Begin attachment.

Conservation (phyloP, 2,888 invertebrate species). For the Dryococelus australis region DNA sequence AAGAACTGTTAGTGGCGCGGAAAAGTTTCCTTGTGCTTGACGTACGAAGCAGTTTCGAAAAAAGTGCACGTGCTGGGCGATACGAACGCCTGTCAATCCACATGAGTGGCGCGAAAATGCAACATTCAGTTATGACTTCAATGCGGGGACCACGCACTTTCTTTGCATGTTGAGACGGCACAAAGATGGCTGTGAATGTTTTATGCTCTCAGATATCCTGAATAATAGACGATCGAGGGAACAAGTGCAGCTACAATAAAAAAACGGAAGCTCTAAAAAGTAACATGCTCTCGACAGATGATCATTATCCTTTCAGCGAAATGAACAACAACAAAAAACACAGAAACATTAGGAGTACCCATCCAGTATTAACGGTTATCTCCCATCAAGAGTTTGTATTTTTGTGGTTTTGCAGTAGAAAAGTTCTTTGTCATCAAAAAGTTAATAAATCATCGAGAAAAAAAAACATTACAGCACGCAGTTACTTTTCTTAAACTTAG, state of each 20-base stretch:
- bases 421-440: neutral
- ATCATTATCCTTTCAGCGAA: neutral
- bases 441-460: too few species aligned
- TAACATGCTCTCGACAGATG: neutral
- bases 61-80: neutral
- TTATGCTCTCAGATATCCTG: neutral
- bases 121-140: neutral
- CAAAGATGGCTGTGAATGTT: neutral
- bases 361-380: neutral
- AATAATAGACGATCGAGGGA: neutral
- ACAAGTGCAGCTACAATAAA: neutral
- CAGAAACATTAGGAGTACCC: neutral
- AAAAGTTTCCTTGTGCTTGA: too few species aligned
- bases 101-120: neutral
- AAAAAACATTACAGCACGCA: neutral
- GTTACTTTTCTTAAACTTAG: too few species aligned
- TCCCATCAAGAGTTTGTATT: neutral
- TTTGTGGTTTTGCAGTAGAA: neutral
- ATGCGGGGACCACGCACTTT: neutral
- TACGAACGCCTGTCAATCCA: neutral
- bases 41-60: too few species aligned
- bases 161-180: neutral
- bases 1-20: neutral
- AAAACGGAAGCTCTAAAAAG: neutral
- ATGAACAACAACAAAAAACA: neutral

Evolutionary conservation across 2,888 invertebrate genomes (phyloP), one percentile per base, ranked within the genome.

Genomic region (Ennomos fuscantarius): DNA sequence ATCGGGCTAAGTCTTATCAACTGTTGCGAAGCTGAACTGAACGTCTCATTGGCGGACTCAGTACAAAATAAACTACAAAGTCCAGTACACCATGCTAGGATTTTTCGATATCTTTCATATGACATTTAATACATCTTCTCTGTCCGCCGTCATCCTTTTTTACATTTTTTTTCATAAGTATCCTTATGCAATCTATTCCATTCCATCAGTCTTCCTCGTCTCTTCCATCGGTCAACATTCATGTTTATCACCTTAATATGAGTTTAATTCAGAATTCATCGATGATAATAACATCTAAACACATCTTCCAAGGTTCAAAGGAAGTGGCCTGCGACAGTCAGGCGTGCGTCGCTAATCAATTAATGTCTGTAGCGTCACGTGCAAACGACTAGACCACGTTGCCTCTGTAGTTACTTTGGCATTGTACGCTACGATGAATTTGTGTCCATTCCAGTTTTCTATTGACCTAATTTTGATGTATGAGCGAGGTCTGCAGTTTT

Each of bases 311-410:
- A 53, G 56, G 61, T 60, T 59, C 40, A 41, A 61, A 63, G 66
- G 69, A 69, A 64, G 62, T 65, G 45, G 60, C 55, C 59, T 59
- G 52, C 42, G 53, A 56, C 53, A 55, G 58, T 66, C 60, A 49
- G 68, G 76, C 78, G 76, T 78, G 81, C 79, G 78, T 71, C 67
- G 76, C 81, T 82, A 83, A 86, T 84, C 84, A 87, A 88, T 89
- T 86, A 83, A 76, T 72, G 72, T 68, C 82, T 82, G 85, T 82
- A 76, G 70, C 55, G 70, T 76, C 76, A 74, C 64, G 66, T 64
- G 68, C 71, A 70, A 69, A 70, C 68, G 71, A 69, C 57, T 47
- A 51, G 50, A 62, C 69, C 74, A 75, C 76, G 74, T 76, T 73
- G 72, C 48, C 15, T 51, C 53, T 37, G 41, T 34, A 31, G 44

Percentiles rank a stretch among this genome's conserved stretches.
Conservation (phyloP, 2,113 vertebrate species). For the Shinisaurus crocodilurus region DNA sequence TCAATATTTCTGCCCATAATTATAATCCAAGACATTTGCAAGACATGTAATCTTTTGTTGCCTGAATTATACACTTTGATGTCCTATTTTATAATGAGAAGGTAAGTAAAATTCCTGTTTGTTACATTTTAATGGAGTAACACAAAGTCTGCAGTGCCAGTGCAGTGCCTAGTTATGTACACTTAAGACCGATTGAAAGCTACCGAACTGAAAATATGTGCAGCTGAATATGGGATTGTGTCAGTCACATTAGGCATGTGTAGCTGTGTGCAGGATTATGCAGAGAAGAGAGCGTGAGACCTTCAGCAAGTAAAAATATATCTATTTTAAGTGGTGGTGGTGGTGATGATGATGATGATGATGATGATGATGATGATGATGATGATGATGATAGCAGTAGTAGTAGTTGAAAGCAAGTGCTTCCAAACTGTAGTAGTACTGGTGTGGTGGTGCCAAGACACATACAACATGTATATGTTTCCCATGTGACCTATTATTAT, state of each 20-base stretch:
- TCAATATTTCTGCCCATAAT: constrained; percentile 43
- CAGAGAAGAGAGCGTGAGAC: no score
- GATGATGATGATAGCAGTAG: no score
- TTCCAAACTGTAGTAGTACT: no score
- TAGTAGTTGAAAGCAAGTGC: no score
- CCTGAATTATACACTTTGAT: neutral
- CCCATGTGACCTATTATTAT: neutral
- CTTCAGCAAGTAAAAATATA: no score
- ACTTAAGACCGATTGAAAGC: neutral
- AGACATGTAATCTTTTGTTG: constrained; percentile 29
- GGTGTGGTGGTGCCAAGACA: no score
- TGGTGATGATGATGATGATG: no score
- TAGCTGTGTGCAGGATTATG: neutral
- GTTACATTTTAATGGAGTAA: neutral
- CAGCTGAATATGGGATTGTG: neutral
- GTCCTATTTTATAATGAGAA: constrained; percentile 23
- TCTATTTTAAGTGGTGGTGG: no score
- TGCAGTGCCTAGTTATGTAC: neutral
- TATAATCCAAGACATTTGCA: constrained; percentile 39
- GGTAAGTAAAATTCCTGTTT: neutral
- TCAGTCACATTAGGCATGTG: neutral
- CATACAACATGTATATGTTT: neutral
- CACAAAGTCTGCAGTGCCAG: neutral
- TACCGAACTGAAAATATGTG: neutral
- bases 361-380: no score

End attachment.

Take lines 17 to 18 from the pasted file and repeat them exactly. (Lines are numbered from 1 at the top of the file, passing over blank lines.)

- GTTACTTTTCTTAAACTTAG: too few species aligned
- TCCCATCAAGAGTTTGTATT: neutral